UPDATE ONE: We will give credit where credit is due. Ten days after this article was originally published Honda Canada announced that the Trail 125 would be coming to Canada as a 2023 model. It is a start. But it was also the easy one. The US has had the Trail 125 for a couple of years. Once a bike is in North America the process get simpler. Let’s wait for “Update 2”. What’s next Honda?
UPDATE TWO: Honda USA has announced that the CL500, or as it is being called there – the SCL500, will be arriving State-side as a 2023 model. The price is $6799 (US$) which isn’t a bargain but then again, it isn’t a outrageous pinch. Translate the number in CDN$ and it’s up somewhere in the mid $9k range. That does make this interesting offering a stretch for many looking for a semi-entry level machine. Canadian bargains have been known to happen so a $8995 sticker doesn’t seem unlikely. But either way, with Honda adopting a clear pricing strategy on their Canadian website that includes freight and PDI, both those earlier prices would show as over, and even well over , the $10,000 mark. But that is a moot point as Honda Canada has made no announcements regarding the CL500.
A wise man once told us that every motorcycle is exciting to someone. This is true. A Honda Navi may not be a thrilling machine to an experienced rider with years in the saddle of a CBR1000R but it is exciting to someone who has always wanted to ride on two wheels. Suddenly there is this very inexpensive machine offered by a company whose name the rider recognizes. That is exciting.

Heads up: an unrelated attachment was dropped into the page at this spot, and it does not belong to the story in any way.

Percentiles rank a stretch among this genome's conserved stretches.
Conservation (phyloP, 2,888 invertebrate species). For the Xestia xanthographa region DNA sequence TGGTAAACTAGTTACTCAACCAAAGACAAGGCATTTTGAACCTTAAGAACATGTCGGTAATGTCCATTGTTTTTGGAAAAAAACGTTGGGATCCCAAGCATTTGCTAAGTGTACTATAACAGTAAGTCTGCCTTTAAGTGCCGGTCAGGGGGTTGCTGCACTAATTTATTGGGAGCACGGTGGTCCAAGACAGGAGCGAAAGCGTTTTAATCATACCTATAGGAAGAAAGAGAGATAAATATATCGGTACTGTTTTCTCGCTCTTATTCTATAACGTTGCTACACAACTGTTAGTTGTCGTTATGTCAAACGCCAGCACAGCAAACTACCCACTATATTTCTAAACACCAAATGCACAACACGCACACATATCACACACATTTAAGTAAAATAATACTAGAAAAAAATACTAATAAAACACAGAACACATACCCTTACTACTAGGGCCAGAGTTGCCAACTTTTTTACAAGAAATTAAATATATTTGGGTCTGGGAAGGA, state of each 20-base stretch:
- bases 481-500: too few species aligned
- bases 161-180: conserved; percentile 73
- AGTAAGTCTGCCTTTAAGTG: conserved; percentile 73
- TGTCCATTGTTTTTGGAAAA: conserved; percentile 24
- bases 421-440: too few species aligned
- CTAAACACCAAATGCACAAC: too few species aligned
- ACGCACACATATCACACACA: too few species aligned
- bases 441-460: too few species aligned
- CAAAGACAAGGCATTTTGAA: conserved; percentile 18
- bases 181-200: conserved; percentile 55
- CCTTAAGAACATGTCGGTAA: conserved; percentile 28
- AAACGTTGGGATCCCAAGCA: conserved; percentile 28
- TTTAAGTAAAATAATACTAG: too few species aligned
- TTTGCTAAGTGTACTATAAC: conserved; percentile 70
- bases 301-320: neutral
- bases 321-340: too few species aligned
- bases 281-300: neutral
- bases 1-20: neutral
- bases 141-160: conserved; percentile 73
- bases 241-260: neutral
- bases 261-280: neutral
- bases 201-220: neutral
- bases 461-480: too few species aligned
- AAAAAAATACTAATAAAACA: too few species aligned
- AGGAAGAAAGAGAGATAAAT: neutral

On the other hand excitement can be a cumulative. A brand’s spectrum of excitement has to be considered.
Honda seems to need help putting excitement back into their street motorcycle line-up. What follows are suggestions. It feels of late, say the last five years or so, that Honda motorcycles have become somewhat of an afterthought for the parent company. Particularly perhaps in Canada. Go back 10 or 15 years in this country and there was genuine enthusiasm at Honda HQ for the motorcycle business. It was in part driven from the top down by longtime and enthusiastic riders within the top echelons of the company. Has that changed? Who knows but things have definitely gone quiet in the past five years.
Perhaps it is all the other stuff. Honda is building and selling a lot of cars but there are also outboard motors, atvs, side-by-sides, lawnmowers and generators in showrooms. Perhaps it is a difficult for the head office to bring a lot of enthusiasm for motorcycles into that mix when other segments might be fairing better. The reason for tackling Honda is because the company has options available to put excitement back where it belongs – in the showroom and on the street. It is true that all the Japanese manufacturers have kept the new offerings slim for 2023 – the genuinely new offerings can be counted on one hand – without having to bring the thumb into use. But that may be because there are not options available for most of them. For Honda there are options. Plenty of them. But they are not here.
We aren’t going to simply suggest adding models. We are also going to suggest dropping some. Clean up things, make the line-up for 2024 simpler and make room in those shipping containers to get the dealers those new models to breath life back into the brand.